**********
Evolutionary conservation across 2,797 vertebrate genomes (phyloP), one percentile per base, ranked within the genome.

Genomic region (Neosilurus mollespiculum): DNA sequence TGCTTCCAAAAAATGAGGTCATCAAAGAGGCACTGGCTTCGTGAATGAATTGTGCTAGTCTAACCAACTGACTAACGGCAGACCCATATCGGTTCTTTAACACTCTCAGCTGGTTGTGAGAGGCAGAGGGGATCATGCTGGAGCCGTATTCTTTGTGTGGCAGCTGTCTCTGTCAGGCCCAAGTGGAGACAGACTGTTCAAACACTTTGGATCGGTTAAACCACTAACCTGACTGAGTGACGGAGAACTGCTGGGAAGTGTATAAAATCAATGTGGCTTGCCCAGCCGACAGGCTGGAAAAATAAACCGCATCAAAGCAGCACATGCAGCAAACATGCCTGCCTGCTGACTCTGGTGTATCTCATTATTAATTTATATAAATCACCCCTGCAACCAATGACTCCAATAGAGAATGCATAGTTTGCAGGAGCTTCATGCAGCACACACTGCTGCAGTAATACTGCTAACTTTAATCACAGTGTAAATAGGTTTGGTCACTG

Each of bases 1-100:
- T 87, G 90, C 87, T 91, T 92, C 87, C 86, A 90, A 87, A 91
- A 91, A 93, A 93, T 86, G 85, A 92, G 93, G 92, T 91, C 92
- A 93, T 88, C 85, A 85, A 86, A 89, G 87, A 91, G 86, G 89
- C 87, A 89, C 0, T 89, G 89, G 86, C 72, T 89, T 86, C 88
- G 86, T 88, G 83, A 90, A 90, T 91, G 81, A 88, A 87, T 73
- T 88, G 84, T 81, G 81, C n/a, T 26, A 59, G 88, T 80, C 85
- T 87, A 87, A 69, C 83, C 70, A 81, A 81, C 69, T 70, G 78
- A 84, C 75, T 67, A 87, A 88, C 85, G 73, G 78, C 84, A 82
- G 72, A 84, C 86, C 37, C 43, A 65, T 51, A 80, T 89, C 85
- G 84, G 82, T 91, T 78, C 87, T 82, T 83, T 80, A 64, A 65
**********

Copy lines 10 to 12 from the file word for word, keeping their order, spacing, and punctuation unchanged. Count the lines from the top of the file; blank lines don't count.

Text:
- T 87, A 87, A 69, C 83, C 70, A 81, A 81, C 69, T 70, G 78
- A 84, C 75, T 67, A 87, A 88, C 85, G 73, G 78, C 84, A 82
- G 72, A 84, C 86, C 37, C 43, A 65, T 51, A 80, T 89, C 85